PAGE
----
Physics » Magnetism and Faraday's Law » Faraday's Law Of Electromagnetic Induction

Direction of Induced Current

Direction of Induced Current

The most important thing to remember is that the induced current opposes whatever change is taking place.

In the first picture (left) the circuit loop has the south pole of a magnet moving closer. The magnitude of the field from the magnet is getting larger. The response from the induced emf will be to try to resist the field towards the pole getting stronger. The field is a vector so the current will flow in a direction so that the fields due to the current tend to cancel those from the magnet, keeping the resultant field the same.

To resist the change from an approaching south pole from above, the current must result in field lines that move away from the approaching pole. The induced magnetic field must therefore have field lines that go down on the inside of the loop. The current direction indicated by the arrows on the circuit loop will achieve this. Test this by using the Right Hand Rule. Put your right thumb in the direction of one of the arrows and notice what the field curls downwards into the area enclosed by the loop.


In the second diagram the south pole is moving away. This means that the field from the magnet will be getting weaker. The response from the induced current will be to set up a magnetic field that adds to the existing one from the magnetic to resist it decreasing in strength.

Another way to think of the same feature is just using poles. To resist an approaching south pole the current that is induced creates a field that looks like another south pole on the side of the approaching south pole. Like poles repel, you can think of the current setting up a south pole to repel the approaching south pole. In the second panel, the current sets up a north pole to attract the south pole to stop it moving away.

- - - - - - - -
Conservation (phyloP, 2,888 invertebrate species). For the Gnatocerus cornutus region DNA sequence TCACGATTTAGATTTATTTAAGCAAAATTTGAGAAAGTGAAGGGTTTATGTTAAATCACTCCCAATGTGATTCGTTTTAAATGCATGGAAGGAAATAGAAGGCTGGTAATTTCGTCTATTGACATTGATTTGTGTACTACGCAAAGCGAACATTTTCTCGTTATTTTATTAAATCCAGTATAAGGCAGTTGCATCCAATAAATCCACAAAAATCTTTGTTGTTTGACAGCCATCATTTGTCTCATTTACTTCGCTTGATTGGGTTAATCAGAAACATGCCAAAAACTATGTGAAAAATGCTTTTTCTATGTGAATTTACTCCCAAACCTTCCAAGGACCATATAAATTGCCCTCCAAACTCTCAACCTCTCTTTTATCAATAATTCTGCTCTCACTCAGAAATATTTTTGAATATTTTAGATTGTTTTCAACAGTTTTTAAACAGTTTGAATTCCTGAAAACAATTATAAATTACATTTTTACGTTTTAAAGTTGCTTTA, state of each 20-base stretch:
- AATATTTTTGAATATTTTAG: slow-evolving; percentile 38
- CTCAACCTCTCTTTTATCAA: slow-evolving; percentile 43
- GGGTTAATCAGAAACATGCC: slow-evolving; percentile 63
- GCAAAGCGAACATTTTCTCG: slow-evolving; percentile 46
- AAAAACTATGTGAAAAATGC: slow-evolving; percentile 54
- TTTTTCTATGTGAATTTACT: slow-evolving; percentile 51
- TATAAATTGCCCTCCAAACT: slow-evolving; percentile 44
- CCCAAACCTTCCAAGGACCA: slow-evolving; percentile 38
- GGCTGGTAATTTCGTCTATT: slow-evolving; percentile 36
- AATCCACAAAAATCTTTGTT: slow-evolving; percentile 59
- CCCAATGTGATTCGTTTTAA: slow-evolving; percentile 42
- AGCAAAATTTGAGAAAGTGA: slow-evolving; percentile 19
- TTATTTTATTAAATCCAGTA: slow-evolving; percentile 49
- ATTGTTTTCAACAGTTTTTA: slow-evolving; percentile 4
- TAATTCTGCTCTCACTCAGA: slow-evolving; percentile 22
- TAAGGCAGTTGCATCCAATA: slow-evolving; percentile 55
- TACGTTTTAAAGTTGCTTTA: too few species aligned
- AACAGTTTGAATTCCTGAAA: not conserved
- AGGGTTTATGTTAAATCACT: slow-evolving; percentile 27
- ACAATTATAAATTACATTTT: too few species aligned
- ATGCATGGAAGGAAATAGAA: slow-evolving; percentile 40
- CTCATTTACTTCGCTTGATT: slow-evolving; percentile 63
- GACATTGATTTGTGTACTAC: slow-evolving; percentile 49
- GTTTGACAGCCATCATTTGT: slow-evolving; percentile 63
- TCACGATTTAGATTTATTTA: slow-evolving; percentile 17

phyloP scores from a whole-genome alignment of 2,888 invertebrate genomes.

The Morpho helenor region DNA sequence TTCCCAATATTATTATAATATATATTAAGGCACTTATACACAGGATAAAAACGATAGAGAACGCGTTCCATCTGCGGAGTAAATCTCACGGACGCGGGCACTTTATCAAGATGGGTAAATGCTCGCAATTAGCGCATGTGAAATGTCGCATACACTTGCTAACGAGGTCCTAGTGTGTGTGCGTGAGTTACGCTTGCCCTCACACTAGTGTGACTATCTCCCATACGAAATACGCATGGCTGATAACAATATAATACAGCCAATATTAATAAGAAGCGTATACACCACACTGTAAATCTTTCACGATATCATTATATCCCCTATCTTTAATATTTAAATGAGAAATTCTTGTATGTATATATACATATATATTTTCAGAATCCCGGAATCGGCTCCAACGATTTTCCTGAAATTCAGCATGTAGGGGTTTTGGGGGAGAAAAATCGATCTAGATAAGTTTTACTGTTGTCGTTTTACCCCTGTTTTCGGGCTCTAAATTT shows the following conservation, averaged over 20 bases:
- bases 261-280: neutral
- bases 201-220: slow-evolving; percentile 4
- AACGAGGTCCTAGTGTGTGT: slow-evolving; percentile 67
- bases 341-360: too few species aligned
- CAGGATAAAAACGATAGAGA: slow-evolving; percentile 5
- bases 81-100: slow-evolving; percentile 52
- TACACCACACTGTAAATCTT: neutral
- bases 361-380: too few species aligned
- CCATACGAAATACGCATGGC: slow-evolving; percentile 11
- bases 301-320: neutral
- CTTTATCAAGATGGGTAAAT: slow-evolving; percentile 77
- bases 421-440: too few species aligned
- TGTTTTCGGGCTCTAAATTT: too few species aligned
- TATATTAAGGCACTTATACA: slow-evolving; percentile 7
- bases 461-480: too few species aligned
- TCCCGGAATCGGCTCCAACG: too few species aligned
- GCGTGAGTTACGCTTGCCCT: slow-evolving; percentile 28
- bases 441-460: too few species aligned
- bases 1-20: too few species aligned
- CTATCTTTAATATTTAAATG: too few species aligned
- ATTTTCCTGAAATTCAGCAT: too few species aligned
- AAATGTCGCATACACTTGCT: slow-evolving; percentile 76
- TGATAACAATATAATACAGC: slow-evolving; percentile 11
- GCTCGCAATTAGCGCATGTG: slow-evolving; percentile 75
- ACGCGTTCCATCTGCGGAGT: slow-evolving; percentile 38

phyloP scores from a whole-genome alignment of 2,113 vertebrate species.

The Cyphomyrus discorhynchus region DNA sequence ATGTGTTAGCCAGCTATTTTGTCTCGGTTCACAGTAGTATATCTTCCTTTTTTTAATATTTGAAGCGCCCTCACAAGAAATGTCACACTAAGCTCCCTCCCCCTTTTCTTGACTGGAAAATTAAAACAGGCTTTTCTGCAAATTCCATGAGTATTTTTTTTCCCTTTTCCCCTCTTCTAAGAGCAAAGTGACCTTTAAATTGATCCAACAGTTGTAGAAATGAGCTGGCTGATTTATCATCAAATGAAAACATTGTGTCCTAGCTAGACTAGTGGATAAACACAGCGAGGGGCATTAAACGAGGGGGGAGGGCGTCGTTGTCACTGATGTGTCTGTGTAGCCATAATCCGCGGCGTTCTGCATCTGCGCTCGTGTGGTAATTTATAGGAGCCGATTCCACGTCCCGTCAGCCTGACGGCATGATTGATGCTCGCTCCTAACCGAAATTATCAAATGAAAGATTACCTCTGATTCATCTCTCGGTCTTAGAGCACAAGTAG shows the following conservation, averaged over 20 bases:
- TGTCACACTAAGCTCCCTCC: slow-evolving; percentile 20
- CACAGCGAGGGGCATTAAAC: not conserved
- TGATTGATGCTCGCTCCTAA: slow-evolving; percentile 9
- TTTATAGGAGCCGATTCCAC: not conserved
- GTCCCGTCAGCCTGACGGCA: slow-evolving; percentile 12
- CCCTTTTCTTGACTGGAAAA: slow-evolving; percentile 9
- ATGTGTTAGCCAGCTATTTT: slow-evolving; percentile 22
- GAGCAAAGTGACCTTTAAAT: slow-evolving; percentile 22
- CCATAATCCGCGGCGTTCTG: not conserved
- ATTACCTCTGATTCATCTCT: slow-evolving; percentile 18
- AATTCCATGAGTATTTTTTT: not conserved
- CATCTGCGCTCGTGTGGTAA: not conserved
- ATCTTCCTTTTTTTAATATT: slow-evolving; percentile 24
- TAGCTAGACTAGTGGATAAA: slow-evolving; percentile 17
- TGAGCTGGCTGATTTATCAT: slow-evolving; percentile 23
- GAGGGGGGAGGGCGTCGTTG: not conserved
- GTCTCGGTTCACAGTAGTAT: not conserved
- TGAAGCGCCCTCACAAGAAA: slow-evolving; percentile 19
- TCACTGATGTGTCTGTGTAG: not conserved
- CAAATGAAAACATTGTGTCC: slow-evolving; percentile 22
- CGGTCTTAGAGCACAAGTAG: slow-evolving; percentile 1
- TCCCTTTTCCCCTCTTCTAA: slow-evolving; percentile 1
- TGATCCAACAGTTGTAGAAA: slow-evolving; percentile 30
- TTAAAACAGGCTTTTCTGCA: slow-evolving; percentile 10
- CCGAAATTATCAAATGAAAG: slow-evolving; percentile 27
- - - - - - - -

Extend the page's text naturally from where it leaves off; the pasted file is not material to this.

We can also use the variation of the Right Hand Rule, putting your fingers in the direction of the current to get your thumb to point in the direction of the field lines (or the north pole).

We can test all of these on the cases of a north pole moving closer or further away from the circuit. For the first case of the north pole approaching, the current will resist the change by setting up a field in the opposite direction to the field from the magnet that is getting stronger. Use the Right Hand Rule to confirm that the arrows create a field with field lines that curl upwards in the enclosed area cancelling out those curling downwards from the north pole of the magnet.

Like poles repel, alternatively test that putting the fingers of your right hand in the direction of the current leaves your thumb pointing upwards indicating a north pole.


For the second figure where the north pole is moving away the situation is reversed.

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